These two absorbing works explore the properties of electronically-controlled instruments – percussion and an idiosyncratic arrangement of solenoids for Abraham, and a synth-controlled drum for Rice.
The attraction of these approaches for artists like Abraham and Rice seems fairly clear. They offer that strange combination of freedom and rigour that you get with the best process-based work. So there’s the control that comes with setting the method and its parameters. But once you hit the start button, you effectively relinquish hands-on oversight in favour of observing and documenting the results. It’s almost … experimental, right?
For me, however, there’s an additional attraction that’s a little more metaphysical. There’s something discombobulating about hearing this effectively equipment play itself, like some clockwork AI crawling towards sentience, or a nineteenth-century automation flailing as the mysterious spark of life flows through its frame. But whether it’s the science or the spookiness that gets you going, these two releases have something to turn you on.
Julian Abraham ‘Togar’: Acoustic Analog Digitally Composed
‘Acoustic Analog Digitally Composed’ documents two sound-making installations built by Indonesian artist and musician Julian Abraham. Sadly there’s not much visual documentation bundled with this excellent tape, although the clip below gives us an idea of the baroque and mesmerising intricacies of these works. Strung up like some esoteric batterie du cuisine, and lit in trad shadow puppet style, Abraham’s percussion clanks and bangs like a dismembered timepiece pilfered from an alpine town.
It’s obviously brilliant – fluid and bonkers and frenetic – and must be quite something to experience in a gallery or exhibition space. Yet without that spectacle, Abraham’s recordings become even more energising. There’s a looseness to his percussion pieces that belies the cleverness and hard work that’s gone into their creation. Number 8 shimmies with looping samba abandon, while the humpty funk of number 12 should spark giddy euphoria in anybody within earshot.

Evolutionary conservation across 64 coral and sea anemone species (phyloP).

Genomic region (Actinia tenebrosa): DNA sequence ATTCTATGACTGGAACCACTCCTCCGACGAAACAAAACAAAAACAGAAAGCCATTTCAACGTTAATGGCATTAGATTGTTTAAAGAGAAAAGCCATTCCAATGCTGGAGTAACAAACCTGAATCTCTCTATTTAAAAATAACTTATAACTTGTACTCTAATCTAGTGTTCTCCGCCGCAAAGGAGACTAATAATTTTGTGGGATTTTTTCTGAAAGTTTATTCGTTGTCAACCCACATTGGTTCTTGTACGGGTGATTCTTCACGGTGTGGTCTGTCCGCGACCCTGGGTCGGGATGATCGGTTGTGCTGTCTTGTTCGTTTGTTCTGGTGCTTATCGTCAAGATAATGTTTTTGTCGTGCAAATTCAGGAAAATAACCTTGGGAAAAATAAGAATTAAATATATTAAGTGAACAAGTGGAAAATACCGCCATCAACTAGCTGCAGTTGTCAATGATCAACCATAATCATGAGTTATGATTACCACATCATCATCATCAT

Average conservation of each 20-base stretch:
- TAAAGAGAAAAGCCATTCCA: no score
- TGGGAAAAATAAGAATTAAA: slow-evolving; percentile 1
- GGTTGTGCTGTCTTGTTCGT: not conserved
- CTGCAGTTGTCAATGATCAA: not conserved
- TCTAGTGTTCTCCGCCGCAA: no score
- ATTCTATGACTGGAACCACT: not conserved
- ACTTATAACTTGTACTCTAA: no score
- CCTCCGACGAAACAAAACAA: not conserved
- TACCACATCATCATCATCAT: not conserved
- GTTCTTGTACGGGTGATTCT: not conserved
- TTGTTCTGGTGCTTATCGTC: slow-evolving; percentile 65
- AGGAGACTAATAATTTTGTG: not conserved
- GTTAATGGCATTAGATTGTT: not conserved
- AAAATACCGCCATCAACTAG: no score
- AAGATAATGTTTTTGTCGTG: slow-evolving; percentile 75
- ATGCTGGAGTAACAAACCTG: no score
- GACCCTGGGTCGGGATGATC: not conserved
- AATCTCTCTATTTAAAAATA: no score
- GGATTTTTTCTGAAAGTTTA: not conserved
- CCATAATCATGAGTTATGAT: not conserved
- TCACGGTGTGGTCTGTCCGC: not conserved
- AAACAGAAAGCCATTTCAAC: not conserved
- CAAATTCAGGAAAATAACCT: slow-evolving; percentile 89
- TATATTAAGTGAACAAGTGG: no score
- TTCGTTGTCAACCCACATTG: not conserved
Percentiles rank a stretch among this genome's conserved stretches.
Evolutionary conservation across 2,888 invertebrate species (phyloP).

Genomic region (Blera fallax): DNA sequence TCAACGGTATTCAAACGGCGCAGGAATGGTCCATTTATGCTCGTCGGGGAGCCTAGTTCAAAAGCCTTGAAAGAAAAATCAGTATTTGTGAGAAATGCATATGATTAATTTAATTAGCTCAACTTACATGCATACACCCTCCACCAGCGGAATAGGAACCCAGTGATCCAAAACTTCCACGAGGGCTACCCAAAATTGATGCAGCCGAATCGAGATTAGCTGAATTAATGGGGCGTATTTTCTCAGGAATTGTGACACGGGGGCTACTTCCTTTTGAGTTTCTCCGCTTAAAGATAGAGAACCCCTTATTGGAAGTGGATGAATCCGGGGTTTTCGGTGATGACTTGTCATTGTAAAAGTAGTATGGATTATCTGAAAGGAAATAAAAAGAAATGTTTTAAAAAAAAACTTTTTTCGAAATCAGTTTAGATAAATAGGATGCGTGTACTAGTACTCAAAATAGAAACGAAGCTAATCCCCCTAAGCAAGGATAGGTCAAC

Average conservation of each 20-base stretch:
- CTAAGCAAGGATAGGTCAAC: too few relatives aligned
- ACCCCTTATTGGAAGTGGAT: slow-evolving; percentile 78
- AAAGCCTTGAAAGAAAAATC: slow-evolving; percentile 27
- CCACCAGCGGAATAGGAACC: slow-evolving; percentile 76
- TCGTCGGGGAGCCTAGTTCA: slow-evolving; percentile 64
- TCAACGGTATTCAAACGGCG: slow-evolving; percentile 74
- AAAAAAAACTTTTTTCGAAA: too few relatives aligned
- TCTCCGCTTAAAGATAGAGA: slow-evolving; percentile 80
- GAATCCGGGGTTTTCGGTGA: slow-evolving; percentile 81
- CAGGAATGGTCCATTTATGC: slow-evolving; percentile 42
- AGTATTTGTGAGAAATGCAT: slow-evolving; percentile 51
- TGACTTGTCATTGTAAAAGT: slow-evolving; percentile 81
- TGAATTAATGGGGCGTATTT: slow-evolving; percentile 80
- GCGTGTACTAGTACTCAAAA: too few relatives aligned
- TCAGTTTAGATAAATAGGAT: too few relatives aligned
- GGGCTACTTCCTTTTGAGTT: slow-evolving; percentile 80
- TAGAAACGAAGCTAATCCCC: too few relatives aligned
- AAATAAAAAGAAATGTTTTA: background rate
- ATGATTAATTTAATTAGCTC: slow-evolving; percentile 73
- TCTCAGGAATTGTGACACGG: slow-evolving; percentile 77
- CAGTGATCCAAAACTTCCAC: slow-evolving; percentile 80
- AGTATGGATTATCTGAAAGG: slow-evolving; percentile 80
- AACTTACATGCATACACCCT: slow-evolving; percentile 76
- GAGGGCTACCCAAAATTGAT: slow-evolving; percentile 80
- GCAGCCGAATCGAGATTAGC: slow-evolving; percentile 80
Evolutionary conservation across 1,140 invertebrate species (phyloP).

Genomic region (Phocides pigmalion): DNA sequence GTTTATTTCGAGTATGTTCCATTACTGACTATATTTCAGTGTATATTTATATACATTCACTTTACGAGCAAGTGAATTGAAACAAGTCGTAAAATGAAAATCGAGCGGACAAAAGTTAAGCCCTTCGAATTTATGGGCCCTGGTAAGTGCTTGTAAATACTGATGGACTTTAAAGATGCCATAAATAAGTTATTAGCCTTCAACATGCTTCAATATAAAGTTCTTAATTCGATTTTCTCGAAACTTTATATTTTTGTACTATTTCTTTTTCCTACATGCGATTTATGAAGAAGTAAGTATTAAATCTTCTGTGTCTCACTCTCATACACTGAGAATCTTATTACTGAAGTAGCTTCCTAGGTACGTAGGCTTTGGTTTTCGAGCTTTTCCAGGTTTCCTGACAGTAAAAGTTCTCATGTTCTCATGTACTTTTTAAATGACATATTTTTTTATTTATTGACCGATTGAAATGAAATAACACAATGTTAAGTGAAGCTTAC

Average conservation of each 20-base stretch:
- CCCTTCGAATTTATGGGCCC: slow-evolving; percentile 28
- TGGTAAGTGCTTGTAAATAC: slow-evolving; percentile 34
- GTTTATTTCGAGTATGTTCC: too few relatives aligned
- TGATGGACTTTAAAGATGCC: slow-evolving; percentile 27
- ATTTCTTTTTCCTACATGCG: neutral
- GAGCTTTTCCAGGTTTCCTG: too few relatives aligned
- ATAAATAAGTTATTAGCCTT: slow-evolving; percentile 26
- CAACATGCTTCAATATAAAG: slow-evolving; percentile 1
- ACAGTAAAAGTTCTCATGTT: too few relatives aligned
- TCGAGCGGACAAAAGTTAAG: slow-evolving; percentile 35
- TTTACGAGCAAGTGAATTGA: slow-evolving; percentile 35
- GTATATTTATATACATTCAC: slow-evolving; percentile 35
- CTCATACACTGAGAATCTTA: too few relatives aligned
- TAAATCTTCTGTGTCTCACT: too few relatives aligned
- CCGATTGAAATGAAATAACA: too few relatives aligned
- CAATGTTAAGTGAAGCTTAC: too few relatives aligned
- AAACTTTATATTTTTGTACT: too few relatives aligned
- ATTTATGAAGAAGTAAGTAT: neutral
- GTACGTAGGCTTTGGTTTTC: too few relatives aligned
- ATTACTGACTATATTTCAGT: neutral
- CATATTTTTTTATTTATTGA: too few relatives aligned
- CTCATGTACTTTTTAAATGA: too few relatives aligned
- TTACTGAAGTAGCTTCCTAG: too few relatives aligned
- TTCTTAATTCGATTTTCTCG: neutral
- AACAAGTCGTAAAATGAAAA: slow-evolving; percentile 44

Abraham’s other installation, for a set of magnetic solenoids, is grittier and more aggressive in its sounds. I’m pretty ignorant about what’s involved in this one – there are no clips available online as far as I can see, and even trying to figure out what a solenoid is has me spiralling into bad memories of teenage physics lessons. But the hectic patter of tinny thwacks – check the spiralling Escher vibes of piece number 6, or the aluminium rainstorm of number 9 – makes for a fabulously syncopated assault, whose ongoing tension between repetition and variation provides a compelling, if occasionally gruelling, aural spectacle.
Louie Rice: Continuous Demonstrations
If Abraham aims for complexity, Louie Rice’s ‘Continuous Demonstrations’ narrows the focus, as Rice prods his mechanical enquiries into captivating, almost motorik, excursions. While Rice’s rig is less ambitious than Abraham’s – he plugs a modular synth into a DC motor that ‘plays’ a single drum, with its rhythmic patterns determined by different patches – the results are equally absorbing.
Here, limitation drives inspiration. Rice’s determination to avoid any kind of harmonic or structural development results in a bone-dry suite whose minimalism is fascinating and addictive. So track 4’s gulping whoops and rubbery gasps are an alien riot of low-key stutters and jumps. Track 7, meanwhile, is a soundtrack of overlapping metallic tones, whose snail-like velocity opens up a gleaming, endless dronescape.
Duration is key. All but one of the seven tracks are longer than five minutes, Rice letting his assemblage run on so that the looping kling-klang burrows into your lobes in deadpan shuffles of psychic conditioning. Indeed, Rice’s studiously distanced approach to these compositions is as a much a challenge to the listener as it is a methodological decision, pushing us beyond the event horizon of everyday boredom into eternal, syncopated reveries.